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Before I could answer her eyes fastened with an awed expression on her little finger.
"Look!" she complained. "I hurt it."
We all looked – the knuckle was black and blue.
"You did it, Tom," she said accusingly. "I know you didn't mean to, but you did do it. That's what I get for marrying a brute of a man, a great, big, hulking physical specimen of a– "
"I hate that word hulking," objected Tom crossly, "even in kidding."
"Hulking," insisted Daisy. (1.67-72)
That poor bruised little finger is like a symbol of Tom and Daisy's marriage: he hurts it unintentionally, and Daisy just cannot stop talking about it. You get the feeling that Fitzgerald kind of wants her to stop whining already.
"Did you give Nick a little heart-to-heart talk on the veranda?" demanded Tom suddenly.
"Did I?" She looked at me. "I can't seem to remember, but I think we talked about the Nordic race. Yes, I'm sure we did. It sort of crept up on us and first thing you know–"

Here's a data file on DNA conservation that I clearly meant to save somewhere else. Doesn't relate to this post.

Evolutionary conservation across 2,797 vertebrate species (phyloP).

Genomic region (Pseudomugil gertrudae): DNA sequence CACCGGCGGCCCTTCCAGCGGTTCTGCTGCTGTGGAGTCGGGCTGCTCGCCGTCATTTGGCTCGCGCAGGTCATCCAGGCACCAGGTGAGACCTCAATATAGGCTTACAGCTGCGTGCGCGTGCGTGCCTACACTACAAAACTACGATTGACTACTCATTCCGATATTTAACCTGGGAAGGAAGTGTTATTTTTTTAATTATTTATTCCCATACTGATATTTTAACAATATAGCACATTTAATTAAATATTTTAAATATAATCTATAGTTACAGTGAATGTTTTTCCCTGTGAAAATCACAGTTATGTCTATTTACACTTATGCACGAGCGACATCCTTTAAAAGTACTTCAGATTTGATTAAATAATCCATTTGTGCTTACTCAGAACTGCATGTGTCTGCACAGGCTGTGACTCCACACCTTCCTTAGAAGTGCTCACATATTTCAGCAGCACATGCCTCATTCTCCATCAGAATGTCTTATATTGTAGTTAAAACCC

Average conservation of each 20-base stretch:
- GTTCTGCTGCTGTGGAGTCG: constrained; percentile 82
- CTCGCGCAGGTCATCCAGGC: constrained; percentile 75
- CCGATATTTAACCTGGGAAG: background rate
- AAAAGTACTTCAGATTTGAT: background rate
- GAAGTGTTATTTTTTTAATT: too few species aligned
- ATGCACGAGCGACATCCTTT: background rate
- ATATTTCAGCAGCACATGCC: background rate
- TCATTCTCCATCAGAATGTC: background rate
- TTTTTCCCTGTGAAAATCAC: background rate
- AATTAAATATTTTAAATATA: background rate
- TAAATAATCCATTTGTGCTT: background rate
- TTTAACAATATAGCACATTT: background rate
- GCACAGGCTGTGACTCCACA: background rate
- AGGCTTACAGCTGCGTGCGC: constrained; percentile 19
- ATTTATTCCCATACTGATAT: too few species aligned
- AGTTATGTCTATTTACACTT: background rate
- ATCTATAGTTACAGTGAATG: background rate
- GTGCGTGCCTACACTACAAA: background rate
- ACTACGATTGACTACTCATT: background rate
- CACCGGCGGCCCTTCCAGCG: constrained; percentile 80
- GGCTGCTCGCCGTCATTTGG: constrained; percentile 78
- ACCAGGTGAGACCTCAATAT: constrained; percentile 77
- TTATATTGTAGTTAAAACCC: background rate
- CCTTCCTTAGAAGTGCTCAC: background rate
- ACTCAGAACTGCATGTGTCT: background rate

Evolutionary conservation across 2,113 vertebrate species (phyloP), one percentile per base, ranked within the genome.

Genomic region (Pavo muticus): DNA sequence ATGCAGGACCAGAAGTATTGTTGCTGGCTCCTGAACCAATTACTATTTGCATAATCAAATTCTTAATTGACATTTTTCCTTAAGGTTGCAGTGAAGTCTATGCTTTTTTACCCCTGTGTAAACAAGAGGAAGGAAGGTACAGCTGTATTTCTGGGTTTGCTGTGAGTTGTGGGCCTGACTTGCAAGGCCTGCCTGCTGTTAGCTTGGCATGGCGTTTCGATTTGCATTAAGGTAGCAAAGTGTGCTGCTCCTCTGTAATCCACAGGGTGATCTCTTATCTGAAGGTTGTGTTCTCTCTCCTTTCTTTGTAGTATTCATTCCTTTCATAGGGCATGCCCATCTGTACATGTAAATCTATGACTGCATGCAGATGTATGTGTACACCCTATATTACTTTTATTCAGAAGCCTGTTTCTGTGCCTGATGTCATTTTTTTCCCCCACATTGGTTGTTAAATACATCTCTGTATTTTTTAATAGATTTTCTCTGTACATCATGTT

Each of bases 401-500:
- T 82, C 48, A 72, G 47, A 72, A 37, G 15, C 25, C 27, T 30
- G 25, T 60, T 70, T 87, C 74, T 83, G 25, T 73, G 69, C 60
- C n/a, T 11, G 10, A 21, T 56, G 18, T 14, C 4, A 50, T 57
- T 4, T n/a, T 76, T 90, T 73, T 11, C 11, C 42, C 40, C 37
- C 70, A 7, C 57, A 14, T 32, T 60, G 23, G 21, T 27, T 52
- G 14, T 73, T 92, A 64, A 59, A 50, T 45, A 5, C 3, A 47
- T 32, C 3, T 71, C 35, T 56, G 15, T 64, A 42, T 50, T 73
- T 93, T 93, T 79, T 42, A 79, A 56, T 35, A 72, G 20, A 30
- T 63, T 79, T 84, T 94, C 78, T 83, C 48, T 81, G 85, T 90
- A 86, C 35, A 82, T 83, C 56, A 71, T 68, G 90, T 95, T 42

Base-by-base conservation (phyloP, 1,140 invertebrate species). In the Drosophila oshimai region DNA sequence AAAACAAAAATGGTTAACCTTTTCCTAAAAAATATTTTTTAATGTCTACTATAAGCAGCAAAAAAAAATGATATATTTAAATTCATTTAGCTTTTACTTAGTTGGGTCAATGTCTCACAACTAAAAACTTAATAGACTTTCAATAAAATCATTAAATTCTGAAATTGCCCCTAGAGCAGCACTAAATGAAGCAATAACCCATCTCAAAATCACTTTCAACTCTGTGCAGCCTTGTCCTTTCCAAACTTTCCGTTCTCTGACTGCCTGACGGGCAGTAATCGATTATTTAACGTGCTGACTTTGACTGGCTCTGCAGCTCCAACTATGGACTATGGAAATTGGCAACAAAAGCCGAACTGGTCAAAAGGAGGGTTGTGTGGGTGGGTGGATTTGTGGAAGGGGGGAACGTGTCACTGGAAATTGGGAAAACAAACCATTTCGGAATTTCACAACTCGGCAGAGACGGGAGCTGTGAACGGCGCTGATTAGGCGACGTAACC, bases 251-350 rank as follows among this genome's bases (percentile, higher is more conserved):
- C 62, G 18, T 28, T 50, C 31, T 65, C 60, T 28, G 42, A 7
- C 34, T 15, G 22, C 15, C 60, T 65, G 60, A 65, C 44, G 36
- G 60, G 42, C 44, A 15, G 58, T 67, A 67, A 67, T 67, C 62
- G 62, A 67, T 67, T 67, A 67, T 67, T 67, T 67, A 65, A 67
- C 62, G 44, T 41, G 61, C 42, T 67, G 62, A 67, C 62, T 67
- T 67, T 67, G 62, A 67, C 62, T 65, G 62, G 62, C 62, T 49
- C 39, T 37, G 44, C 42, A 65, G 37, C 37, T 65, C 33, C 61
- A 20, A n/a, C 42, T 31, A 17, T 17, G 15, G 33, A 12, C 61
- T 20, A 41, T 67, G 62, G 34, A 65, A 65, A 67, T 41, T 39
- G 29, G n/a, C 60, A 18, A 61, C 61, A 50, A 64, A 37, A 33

"Don't believe everything you hear, Nick," he advised me. (1.137-143)
The first rule of marriage is: Don't talk about marriage. Tom is worried that Daisy's been airing their dirty laundry—which is its own form of betrayal.
The fact that he had one [a mistress] was insisted upon wherever he was known. His acquaintances resented the fact that he turned up in popular restaurants with her and, leaving her at a table, sauntered about, chatting with whomever he knew. (2.3-4)
Tom is just the worst. It's one thing to have a mistress; it's quite another to embarrass your wife and friends by rubbing that mistress in their face. Right? Right.